Fresh or Freeze-Dried, for Now or Later: Raspberry Amaretti

I recently got a copy of Nadiya Bakes by Nadiya Hussein and the first recipe I decided to try from the book was the "Raspberry Amaretti Cookies." They are amaretti with freeze-dried raspberry powder in the batter, and a whole fresh or freeze-dried raspberry tucked inside.
The recipe is straightforward. You beat egg whites until stiff; fold in sugar; and incorporate almond flour, ground freeze-dried raspberries, and almond extract. I used a #30 scoop to portion out the dough and got 22 cookies from a batch, very close to the stated yield of 20. I wanted my amaretti to have a longer shelf life, so I wrapped each portion of batter around a freeze-dried raspberry (if you use fresh fruit, the cookies should be eaten "straightaway") before coating each cookie in powdered sugar.
The cookies spread a little and developed attractive cracks during baking. The pink color of the cookie was mostly camouflaged by the powdered sugar until you bit into one and could see the interior. These cookies were terrific -- they had a nice firm crust, a very chewy interior, and a strong almond flavor with a light touch or raspberry. I was a little disappointed that the whole freeze-dried raspberry inside the cookie didn't have much impact -- and as you can see in the photo above, the raspberries ended up off to the side inside being in the center. I am tempted to see if stirring a bunch of whole freeze-dried fruit into the batter would work to boost the raspberry flavor, or perhaps just putting multiple freeze-dried raspberries in the center instead of just one. I can see how a fresh raspberry would definitely be superior flavor-wise, but I almost never have the opportunity to bake something that will be consumed right away, so it's not a practical option for me.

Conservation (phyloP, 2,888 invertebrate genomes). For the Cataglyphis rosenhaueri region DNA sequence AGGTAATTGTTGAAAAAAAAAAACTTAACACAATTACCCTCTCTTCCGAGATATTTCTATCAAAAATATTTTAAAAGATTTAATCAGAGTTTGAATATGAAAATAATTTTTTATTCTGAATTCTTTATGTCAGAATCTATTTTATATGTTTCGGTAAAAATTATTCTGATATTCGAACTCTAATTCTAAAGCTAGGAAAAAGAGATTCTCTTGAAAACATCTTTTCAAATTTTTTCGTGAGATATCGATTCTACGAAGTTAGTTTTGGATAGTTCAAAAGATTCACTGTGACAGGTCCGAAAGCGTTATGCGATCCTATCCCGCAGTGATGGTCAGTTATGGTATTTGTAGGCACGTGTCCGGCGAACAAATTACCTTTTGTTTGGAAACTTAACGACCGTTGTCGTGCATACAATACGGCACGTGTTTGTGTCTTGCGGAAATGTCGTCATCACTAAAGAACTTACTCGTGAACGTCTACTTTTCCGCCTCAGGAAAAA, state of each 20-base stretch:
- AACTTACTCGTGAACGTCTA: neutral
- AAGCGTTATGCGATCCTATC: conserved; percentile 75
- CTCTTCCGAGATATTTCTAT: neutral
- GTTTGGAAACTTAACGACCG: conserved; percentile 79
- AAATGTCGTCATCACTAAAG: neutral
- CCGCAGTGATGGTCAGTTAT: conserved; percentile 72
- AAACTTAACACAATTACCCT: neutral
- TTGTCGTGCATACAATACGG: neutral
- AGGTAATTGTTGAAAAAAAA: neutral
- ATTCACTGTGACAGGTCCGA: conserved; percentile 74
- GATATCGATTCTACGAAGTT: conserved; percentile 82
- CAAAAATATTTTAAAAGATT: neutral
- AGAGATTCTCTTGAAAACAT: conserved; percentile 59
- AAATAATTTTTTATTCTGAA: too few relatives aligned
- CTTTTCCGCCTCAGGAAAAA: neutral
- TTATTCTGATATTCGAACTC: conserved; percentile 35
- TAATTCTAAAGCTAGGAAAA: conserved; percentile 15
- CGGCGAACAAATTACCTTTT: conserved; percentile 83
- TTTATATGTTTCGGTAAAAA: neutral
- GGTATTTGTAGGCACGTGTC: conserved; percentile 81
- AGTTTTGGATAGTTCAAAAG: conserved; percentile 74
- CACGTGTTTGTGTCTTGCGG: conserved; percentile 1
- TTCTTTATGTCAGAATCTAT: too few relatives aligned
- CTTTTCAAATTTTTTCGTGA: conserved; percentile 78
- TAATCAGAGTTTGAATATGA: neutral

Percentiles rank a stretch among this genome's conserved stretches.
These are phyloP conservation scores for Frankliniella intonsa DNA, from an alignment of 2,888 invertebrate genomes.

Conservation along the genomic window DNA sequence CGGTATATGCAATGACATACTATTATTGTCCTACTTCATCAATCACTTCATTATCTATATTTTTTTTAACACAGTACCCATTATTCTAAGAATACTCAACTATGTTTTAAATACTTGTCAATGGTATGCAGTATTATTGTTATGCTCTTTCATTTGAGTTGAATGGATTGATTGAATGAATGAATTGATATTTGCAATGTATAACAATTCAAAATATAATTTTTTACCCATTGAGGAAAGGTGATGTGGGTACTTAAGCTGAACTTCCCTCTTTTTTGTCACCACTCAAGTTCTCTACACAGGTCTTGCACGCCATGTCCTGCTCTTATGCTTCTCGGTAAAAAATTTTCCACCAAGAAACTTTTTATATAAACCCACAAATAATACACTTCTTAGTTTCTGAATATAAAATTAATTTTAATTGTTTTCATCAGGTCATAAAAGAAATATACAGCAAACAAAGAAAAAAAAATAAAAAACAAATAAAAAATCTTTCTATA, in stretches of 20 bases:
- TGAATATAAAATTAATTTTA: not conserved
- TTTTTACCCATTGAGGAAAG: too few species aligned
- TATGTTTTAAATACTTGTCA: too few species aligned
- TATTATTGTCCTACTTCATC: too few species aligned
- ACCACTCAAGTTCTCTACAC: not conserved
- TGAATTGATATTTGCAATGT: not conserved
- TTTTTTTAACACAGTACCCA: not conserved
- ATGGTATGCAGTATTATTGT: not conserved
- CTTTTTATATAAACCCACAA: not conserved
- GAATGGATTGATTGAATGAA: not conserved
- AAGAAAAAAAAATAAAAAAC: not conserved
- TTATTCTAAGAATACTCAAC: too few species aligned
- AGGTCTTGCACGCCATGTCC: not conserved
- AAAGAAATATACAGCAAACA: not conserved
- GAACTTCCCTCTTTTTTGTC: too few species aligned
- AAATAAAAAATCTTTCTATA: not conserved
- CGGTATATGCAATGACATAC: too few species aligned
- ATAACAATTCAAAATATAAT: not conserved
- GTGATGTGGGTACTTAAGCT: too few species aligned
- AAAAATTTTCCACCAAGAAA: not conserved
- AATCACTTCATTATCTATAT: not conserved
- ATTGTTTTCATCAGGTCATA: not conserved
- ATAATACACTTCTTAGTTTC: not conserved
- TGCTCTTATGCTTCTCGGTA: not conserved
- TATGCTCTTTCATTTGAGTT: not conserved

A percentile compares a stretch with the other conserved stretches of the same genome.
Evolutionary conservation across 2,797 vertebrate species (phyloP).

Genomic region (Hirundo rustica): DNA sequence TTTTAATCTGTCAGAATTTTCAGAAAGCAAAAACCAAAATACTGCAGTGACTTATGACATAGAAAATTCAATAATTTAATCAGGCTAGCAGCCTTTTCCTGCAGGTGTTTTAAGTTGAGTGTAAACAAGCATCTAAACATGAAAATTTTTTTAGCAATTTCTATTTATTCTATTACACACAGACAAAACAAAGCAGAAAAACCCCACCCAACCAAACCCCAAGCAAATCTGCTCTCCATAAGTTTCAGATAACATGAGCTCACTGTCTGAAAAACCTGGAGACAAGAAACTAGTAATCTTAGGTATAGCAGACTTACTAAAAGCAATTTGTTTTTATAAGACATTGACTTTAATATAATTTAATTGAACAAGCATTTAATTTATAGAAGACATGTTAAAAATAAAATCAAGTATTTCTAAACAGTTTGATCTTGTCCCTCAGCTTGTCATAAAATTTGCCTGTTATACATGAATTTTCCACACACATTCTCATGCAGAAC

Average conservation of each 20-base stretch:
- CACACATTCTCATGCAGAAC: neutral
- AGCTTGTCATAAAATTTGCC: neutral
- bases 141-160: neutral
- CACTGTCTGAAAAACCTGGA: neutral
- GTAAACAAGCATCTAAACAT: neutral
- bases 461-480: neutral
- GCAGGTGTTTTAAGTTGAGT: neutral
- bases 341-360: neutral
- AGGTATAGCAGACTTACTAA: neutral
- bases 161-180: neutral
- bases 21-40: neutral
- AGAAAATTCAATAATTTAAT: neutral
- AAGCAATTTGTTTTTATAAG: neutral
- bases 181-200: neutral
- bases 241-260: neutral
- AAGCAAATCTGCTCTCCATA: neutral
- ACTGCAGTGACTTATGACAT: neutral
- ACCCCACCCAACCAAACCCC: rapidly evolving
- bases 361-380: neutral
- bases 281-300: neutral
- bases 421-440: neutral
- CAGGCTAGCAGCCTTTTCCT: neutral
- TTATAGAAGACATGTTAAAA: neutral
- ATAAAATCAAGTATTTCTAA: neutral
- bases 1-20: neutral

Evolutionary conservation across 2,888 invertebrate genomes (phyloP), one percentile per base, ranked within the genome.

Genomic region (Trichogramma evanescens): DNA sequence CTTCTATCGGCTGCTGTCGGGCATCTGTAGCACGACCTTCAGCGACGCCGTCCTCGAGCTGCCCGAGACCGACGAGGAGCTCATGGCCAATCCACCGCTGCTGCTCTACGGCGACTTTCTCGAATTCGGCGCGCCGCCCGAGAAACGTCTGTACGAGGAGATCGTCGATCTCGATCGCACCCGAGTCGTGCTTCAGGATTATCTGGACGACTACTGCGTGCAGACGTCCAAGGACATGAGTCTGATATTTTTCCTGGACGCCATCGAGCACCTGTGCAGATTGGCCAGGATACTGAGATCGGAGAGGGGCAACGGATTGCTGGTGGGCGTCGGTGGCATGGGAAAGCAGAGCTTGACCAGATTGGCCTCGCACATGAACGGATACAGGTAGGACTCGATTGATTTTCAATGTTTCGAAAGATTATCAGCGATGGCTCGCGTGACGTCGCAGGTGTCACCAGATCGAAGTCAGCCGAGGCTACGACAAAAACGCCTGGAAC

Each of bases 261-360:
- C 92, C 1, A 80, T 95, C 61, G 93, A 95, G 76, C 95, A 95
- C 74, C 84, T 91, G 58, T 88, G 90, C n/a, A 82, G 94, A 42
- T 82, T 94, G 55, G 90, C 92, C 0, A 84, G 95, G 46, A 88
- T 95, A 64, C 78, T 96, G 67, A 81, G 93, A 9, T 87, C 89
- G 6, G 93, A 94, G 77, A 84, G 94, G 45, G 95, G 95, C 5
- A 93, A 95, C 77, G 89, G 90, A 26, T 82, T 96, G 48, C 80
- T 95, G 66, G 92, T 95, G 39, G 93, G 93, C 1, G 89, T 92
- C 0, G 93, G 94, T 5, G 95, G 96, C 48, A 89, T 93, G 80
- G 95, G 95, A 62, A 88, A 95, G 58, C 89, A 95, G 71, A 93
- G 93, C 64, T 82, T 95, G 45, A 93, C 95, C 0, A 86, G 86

Even without using fresh fruit, this dainty cookie packed a lot of flavor. And somehow the fact that it's pink made it extra adorable. I would be happy to bake these again.
Recipe: "Raspberry Amaretti Cookies" from Nadiya Bakes by Nadiya Hussein, recipe available here from Food52.


sdggshjio3 said…
Regardless of culture or background, the language of good food is universally understood. It’s a language that speaks directly to the heart, evoking feelings of contentment and satisfaction. A perfectly brewed cup of coffee or a scoop of velvety ice cream can turn an ordinary day into an extraordinary one. Food, in all its forms, possesses the magical ability to turn the mundane into the memorable, proving that a happy heart often begins with a happy meal.